The Pekingese is of the AKC Toy Group and is an alert, sturdy, low-set, feisty small dog. The Pekingese has a combination of regal dignity, self-importance, and stubbornness. Its lionlike image implies courage, boldness, and self-esteem rather than prettiness, daintiness, or delicacy making for a good natured, lively and affectionate companion to those who earn its respect. They adapt easily to different living conditions and make great pets for adults and the elderly.
Pekingese Rescue Groups
Pekingese Club of America
Grooming: The Pekingese needs daily brushings to prevent matting.
Social Skills: This little dog gets along fine with other dogs and household pets. Should be socialized early as they are typically, not friendly to cats and may be dominant to other dogs.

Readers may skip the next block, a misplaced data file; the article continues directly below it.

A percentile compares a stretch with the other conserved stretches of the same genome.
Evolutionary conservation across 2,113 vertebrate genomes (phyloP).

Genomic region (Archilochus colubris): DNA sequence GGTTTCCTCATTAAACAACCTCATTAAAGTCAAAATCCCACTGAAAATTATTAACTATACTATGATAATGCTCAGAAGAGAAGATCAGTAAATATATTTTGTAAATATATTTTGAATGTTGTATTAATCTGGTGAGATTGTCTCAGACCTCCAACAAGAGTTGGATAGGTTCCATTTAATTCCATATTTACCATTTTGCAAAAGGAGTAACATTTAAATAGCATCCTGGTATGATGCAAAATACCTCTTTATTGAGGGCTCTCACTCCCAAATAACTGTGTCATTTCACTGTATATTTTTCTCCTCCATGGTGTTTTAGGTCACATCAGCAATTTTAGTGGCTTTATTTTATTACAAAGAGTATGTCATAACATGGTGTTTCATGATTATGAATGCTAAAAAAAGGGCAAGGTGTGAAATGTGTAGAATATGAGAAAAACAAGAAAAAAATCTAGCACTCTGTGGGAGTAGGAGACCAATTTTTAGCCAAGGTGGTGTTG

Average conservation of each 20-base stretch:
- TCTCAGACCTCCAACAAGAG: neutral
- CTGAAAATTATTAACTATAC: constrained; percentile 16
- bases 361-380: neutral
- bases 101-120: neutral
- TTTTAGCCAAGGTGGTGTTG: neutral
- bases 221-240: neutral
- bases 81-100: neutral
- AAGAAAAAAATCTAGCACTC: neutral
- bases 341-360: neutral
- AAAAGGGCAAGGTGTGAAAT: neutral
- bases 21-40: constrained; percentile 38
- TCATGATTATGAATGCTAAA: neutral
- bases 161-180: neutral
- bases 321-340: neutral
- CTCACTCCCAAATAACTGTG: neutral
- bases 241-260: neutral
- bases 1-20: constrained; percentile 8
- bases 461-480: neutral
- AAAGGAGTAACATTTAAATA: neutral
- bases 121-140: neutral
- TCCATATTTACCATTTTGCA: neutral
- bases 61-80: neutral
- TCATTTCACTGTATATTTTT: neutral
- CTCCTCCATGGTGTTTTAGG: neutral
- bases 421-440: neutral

Personality: Very devoted, playful, and affectionate. Possesses "big dog in a little body" attitude. Wary of strangers, they may yap to warn their owner, making them good watchdogs.
Children: Very good with older, respectful children. Best with adults.
Housing: Very adaptable to different living conditions. Ideal pets for adults and the elderly.
Exercise: Low. Neighborhood walks are fine. Loves to romp in the yard or down a hallway.
Training: Intelligent. Trains easily with firmness.
Health: Prone to disc problems, dry eye, and skin problems. Does not tolerate heat well due to it's short muzzle. More information on Pekingese inherited health disorders.
History: The The Pekingese, often known as "Peke" was considered an "imperial" sacred dog dating back to 2000 B.C. They were worshipped in China's temples. It was custom for the Emperor to have four Pekes as his bodyguards. Any theft or harm brought to one of these dogs was considered a crime punishable by death. The first Pekingese was brought to America in 1898 and admitted to the AKC registry in 1906.